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Thread In-ear monitors... the down side....?

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1 In-ear monitors... the down side....?
I'm watching "The Voice" which I think is the best-of-breed on the i-box right now... I hear allot of pitchy vocals and I'm thinking it might be due to the ( now ) nearly universal use of in-ear monitors...?

In the studio, I'll often recommend a singer leave at least one side of their headphones off so they can hear an uncompromised open acoustic version in addition to the feed into their ear canal ( along with the consequent resonances caused by their own unique physiology )... Most of the time with in-ear, I hear people no quite getting there when shooting for the high notes, in other words... they're singing flat.

Has anyone experienced a similar effect and do you know of any studies which might illuminate this question..?
Has anyone experienced a similar effect and do you know of any studies which might illuminate this question..?

I haven't heard of any studies like that, but it's an interesting question. Even if what you postulate is true, the question still remains, do the benefits of in-ear monitors (quieter stage sound, less ear damage, better customization of mixes, better sound out front due to lack of monitor wedge bleed, hearing oneself louder), override the potential pitch issue? I would vote yes on that. Still, while I'm sure you're right in some cases, I think in-ears are beneficial, in most cases, from a pitch standpoint. If they caused pitchiness, why would so many major touring artists use them? After all, wedges are easier from a setup standpoint (no worries about fickle wireless frequencies), and cheaper than in-ear systems overall. My assumption is that the reason the switch has been made to in-ears is that they simply work better and provide more control than wedge-based systems.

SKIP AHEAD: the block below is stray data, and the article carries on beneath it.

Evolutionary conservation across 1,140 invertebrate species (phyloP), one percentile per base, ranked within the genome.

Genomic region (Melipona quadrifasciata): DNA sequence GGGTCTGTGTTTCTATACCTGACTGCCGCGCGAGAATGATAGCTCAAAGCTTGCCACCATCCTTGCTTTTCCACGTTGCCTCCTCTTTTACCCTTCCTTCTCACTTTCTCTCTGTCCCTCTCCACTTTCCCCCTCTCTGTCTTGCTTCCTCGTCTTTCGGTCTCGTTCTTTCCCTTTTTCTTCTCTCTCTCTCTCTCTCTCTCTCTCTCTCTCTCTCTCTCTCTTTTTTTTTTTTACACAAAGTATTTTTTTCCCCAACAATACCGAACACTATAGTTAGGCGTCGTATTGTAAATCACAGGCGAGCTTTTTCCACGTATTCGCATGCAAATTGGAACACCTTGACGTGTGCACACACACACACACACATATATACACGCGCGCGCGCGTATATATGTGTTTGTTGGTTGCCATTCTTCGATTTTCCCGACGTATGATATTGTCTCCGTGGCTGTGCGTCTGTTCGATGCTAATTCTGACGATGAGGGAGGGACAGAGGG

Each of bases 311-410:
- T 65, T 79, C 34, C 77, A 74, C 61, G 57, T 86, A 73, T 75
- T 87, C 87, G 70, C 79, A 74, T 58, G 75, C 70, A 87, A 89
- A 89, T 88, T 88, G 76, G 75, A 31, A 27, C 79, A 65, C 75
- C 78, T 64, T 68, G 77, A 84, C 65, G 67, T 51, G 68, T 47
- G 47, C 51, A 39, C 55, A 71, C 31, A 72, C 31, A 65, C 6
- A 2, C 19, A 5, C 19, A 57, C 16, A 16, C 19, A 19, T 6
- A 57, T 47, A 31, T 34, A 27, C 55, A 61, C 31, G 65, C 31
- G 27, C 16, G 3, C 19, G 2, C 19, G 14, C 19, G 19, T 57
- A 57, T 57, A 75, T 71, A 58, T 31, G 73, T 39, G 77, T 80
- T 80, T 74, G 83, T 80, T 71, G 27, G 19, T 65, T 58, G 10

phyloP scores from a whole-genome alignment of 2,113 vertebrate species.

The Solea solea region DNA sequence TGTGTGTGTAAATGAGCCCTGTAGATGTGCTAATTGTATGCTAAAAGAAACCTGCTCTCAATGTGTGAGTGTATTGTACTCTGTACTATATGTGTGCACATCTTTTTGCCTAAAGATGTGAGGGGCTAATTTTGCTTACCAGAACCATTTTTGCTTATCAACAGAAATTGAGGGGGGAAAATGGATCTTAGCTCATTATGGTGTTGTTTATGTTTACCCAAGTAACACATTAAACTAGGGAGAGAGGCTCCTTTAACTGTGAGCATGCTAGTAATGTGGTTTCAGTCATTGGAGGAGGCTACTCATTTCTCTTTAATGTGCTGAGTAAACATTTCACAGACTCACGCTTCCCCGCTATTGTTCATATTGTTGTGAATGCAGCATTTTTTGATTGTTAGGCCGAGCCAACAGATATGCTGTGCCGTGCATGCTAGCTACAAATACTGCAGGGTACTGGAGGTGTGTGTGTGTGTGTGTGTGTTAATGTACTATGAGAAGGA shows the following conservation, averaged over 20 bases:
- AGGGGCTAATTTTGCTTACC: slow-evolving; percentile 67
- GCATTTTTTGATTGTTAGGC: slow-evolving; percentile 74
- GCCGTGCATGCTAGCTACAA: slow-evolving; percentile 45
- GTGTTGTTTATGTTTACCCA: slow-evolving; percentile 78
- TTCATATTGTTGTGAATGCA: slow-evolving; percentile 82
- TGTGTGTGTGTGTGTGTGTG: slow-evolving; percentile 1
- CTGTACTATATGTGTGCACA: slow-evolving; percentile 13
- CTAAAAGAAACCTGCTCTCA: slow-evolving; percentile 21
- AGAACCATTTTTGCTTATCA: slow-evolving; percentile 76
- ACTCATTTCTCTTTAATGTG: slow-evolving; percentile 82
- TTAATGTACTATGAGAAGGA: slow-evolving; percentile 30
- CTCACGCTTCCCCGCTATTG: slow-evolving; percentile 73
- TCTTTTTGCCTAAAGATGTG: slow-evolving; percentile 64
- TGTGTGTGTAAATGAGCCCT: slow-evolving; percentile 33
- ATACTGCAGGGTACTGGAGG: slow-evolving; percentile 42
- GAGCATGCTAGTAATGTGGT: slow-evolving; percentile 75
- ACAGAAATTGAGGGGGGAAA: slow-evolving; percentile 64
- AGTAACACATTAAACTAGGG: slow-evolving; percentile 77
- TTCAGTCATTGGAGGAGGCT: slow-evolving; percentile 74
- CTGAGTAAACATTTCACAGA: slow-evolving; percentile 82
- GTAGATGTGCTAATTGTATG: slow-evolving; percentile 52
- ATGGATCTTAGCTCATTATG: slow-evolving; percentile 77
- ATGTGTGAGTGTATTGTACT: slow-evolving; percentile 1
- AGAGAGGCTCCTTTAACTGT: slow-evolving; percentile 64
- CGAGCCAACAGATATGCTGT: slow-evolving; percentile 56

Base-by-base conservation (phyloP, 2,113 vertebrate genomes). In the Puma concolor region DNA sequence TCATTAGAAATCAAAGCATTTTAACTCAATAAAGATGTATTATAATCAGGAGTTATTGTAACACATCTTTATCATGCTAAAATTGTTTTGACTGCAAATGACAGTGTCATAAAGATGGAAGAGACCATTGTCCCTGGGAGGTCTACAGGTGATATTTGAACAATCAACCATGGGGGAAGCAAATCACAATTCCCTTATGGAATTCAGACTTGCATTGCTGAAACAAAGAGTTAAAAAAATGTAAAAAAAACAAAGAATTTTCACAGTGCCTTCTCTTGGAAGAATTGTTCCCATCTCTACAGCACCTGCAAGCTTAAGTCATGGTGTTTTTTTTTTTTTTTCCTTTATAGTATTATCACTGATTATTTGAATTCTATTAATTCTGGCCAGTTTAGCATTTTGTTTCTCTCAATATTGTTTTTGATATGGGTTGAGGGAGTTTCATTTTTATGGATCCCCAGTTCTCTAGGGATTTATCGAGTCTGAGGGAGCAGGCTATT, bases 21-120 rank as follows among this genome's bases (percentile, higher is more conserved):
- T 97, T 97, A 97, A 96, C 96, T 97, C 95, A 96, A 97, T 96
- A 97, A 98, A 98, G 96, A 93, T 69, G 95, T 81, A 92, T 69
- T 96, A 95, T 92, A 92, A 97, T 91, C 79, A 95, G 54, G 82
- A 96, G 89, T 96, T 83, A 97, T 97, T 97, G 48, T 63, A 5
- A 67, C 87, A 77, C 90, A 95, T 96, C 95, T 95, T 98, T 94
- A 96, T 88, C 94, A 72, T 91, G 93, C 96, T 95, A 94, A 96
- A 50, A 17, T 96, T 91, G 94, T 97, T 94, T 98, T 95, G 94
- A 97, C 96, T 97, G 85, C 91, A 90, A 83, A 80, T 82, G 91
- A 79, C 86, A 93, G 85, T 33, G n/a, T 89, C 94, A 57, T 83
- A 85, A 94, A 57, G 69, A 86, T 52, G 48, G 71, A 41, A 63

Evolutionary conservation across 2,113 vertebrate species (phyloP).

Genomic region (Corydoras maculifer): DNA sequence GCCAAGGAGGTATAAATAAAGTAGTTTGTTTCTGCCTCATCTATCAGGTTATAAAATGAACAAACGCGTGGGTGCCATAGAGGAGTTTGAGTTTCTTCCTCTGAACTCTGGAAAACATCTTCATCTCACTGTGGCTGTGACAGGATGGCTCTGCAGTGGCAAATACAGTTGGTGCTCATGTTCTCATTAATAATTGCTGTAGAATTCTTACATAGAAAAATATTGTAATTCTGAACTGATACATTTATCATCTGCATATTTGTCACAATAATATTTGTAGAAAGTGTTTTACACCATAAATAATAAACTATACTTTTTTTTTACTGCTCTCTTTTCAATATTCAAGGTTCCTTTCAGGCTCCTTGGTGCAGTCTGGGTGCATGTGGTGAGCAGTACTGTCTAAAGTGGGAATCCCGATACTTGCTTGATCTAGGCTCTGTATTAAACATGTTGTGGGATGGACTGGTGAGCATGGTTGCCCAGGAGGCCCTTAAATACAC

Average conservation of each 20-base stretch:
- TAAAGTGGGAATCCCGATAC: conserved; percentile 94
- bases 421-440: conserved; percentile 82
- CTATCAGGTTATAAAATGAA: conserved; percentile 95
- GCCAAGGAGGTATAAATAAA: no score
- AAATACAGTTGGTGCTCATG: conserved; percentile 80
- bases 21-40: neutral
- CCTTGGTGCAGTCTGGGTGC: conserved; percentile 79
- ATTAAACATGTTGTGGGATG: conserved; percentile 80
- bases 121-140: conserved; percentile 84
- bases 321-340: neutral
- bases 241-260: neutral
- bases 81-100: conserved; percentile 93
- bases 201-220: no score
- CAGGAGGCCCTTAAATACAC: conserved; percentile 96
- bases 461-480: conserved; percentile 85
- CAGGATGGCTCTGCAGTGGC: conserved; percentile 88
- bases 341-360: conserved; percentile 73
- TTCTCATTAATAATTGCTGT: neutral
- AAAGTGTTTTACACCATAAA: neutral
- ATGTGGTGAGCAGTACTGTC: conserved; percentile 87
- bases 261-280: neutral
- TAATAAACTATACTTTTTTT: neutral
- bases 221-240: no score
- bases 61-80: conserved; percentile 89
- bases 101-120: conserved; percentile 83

Thanks for your perspective... Those who have made the switch are certain to endorse their choice ( simple human confirmation bias ), and especially because it is new and sexy, but I'll be interested to watch over time to see if the real benefits ( and they are substantial ) do indeed override the need for a perfectly-pitched vocal...

Interestingly, you bring up another phenomenon which is the apparent lack of concern ( in some new artist's ) for a well tuned vocal... I first began hearing some of the top vocalists singing tuneless melodies about 15 years ago, and it seems to have become "a thing" in some circles... I'm a dino and things do change, so-it-goes...and I'm now remembering Bob Dylan...Hum mm...???
Now, more than ever, I'm convinced in-ear monitors are degrading performance... Again, currently on "The Voice", most of the contestants who make it thru the trials have great pitch... But they are all singing out of tune, and I'm certain if they'd just leave one ear open to natural sound, and by virtue of the transmission of their voices thru their jaw-bones, they'll be better off... :P: